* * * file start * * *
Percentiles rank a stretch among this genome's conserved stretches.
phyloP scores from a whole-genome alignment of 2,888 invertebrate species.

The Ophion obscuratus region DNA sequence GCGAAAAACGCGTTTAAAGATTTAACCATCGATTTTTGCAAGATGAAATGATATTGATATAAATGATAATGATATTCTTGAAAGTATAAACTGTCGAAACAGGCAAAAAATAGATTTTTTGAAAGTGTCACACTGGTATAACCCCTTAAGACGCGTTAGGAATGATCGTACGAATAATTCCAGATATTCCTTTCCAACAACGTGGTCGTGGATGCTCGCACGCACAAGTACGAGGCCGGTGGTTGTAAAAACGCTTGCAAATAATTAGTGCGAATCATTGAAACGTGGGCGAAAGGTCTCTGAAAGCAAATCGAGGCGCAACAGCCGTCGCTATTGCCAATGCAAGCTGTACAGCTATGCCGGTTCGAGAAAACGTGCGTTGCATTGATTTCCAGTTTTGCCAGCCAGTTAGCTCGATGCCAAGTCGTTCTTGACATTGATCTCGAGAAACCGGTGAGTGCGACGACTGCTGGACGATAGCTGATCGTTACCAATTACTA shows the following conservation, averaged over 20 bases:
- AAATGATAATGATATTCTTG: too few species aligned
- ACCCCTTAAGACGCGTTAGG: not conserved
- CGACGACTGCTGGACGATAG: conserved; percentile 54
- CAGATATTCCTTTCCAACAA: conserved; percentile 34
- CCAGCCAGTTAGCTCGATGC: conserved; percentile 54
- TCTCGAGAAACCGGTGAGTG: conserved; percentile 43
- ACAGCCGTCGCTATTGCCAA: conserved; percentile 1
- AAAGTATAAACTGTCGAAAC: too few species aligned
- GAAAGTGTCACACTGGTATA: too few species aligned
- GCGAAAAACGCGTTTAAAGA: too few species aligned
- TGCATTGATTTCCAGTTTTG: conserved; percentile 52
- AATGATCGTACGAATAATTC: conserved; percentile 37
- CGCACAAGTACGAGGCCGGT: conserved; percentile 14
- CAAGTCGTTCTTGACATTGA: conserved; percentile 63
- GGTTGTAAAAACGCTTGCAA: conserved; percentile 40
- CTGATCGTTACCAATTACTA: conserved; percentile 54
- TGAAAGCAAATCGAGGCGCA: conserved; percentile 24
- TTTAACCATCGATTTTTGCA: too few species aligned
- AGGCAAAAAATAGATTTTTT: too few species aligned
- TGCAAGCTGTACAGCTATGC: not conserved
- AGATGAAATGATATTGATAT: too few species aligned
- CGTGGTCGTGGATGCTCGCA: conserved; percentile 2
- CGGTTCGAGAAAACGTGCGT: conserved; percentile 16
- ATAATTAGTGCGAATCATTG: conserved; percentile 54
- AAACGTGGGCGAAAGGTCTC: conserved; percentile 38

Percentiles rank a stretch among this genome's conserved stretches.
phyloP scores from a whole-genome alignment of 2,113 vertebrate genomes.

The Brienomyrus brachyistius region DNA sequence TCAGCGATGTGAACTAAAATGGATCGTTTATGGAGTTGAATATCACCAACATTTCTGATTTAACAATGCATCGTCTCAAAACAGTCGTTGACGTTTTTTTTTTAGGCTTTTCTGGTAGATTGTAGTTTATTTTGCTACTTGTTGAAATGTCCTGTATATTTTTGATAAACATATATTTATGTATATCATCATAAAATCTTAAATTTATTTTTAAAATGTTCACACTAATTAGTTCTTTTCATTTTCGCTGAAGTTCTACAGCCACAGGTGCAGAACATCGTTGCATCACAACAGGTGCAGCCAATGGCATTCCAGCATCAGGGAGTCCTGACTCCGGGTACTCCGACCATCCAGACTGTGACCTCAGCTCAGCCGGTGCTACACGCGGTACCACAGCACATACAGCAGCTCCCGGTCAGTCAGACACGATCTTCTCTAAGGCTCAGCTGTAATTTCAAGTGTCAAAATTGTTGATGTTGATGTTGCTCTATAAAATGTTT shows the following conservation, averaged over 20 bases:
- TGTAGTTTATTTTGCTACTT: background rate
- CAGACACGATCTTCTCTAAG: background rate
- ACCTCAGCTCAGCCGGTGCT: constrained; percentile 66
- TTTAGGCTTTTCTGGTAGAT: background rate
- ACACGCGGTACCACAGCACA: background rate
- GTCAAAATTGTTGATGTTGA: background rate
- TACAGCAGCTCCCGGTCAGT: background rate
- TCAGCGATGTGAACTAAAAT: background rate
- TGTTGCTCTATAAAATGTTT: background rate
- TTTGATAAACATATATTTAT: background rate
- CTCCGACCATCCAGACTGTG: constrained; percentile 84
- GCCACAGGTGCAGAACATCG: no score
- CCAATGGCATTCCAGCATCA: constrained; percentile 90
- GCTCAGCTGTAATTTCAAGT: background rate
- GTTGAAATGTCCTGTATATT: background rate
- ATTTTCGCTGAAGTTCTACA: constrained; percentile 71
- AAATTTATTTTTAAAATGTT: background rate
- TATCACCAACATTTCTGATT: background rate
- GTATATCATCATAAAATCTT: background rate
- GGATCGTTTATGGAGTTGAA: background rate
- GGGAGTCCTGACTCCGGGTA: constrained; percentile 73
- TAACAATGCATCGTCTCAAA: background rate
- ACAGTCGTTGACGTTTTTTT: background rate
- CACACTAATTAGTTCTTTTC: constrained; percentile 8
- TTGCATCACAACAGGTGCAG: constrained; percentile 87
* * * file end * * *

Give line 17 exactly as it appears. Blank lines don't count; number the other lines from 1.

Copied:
- CAAGTCGTTCTTGACATTGA: conserved; percentile 63